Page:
Diaphanous Hatchetfish - Sternoptyx diaphana
There are approximately 40 species of marine hatchetfish, all with similar shapes, but varying in size from less than a silver dollar to almost six inches long. The upward-facing (but non-telescopic) eyes and downward-slanting mouth are characteristic of the Sternoptychinae family.
Like many deep-sea creatures, the hatchetfish have bioluminescent photophores on their body - unlike most other deep-sea creatures, though, the hatchetfish directly utilizes their bioluminescence in how they disguise themselves.
The low levels of light that they give off on the bottom half of their body reflect against their silvery scales, giving predators below them the impression that the only thing above is the sky (even if the sky might be thousands of meters above). Complimentary to that camouflage, the upper half of the hatchetfish is more darkly colored, giving predators above the impression that there’s nothing but open ocean below them. This type of camouflage is called “counterillumination”.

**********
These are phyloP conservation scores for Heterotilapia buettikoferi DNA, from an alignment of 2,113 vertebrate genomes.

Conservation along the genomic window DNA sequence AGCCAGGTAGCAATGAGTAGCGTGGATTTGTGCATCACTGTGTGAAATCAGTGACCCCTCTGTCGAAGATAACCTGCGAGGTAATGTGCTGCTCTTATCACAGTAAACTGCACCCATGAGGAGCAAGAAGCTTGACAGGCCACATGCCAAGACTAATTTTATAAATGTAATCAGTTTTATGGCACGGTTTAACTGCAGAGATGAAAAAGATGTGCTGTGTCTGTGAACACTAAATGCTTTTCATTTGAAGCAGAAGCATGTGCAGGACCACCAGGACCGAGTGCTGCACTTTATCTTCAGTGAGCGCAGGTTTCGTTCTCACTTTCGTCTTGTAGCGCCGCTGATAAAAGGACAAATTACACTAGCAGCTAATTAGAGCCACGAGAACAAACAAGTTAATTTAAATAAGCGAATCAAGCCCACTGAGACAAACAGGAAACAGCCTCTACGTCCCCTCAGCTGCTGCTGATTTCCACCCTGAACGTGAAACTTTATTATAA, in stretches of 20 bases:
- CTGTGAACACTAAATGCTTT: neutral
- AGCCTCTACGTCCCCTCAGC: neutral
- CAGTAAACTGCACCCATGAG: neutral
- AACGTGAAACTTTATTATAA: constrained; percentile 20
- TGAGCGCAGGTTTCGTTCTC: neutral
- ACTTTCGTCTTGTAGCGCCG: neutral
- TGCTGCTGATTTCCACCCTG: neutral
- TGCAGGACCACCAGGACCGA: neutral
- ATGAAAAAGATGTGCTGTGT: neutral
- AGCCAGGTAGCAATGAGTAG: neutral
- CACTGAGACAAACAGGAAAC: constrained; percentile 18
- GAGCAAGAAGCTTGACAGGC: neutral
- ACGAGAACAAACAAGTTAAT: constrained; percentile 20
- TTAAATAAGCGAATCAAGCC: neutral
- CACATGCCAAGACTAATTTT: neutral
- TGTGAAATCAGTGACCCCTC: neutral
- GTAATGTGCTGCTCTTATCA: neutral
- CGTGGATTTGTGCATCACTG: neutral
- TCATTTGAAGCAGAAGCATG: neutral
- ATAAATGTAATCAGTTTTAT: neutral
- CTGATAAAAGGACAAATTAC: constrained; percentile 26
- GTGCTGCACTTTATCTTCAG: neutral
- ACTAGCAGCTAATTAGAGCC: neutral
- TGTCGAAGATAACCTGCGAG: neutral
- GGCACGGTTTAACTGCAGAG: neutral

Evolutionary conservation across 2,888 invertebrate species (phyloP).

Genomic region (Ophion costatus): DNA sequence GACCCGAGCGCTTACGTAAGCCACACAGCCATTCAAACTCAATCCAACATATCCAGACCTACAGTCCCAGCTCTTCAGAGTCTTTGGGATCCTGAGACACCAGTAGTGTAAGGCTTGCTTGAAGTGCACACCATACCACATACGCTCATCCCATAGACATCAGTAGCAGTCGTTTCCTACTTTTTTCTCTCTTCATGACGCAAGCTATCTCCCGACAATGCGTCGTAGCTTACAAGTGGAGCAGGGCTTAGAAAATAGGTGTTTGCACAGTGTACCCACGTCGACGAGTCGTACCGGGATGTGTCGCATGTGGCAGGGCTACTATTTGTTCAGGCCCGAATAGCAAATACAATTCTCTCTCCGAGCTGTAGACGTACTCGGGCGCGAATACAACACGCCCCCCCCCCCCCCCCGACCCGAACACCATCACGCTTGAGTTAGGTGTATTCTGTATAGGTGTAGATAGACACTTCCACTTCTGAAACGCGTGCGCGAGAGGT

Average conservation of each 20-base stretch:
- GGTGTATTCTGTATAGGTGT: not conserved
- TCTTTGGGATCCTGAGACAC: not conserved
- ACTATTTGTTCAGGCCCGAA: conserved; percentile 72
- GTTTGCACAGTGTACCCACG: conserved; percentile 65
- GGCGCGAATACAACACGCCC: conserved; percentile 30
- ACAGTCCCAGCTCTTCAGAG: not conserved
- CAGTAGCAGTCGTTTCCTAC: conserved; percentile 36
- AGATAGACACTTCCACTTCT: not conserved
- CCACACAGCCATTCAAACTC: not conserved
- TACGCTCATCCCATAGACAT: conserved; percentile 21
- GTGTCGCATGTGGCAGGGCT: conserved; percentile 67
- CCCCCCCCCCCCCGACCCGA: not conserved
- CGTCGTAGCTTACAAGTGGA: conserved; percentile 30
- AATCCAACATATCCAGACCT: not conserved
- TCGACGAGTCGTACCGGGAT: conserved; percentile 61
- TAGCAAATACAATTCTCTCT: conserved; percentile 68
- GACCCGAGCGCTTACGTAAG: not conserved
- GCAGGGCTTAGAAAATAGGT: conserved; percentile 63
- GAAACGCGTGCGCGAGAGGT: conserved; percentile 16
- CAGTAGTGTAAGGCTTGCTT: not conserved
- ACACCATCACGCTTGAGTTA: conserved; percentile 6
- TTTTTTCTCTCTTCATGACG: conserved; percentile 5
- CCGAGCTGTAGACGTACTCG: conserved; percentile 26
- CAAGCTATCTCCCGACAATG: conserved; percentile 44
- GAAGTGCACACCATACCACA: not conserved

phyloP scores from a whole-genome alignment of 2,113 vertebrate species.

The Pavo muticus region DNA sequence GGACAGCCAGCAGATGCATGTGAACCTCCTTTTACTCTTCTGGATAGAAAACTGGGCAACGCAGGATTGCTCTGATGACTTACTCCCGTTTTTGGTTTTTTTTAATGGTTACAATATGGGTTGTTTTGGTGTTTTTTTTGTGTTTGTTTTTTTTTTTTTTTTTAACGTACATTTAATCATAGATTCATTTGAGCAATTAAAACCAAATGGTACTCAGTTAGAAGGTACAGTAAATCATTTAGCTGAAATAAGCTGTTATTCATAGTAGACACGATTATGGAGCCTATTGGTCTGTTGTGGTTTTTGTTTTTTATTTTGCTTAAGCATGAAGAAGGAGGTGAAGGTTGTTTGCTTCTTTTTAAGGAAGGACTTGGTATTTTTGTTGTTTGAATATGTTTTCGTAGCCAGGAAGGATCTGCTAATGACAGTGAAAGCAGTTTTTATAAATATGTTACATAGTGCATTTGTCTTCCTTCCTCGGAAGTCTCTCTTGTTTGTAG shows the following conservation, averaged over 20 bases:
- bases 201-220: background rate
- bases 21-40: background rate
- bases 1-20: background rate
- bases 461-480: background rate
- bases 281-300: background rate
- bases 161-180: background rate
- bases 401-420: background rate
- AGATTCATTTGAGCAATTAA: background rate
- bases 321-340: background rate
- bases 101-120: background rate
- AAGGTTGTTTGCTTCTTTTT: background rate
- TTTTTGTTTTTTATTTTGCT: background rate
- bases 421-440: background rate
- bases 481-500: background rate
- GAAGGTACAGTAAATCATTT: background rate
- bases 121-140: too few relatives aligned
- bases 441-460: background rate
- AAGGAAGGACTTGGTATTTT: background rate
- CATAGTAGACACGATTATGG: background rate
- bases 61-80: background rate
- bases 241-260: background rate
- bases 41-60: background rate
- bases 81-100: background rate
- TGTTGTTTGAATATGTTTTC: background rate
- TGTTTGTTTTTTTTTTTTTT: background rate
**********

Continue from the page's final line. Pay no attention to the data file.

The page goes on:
Résultats des campagnes scientifiques accomplies sur son yacht par Albert Ier, prince souverain de Monaco. Albert I, Prince of Monaco, 1911.

Diaphanous Hatchetfish - Sternoptyx diaphana

There are approximately 40 species of marine hatchetfish, all with similar shapes, but varying in size from less than a silver dollar to almost six inches long. The upward-facing (but non-telescopic) eyes and downward-slanting mouth are characteristic of the Sternoptychinae family.

Like many deep-sea creatures, the hatchetfish have bioluminescent photophores on their body - unlike most other deep-sea creatures, though, the hatchetfish directly utilizes their bioluminescence in how they disguise themselves.

The low levels of light that they give off on the bottom half of their body reflect against their silvery scales, giving predators below them the impression that the only thing above is the sky (even if the sky might be thousands of meters above). Complimentary to that camouflage, the upper half of the hatchetfish is more darkly colored, giving predators above the impression that there’s nothing but open ocean below them. This type of camouflage is called “counterillumination”.

Résultats des campagnes scientifiques accomplies sur son yacht par Albert Ier, prince souverain de Monaco. Albert I, Prince of Monaco, 1911.

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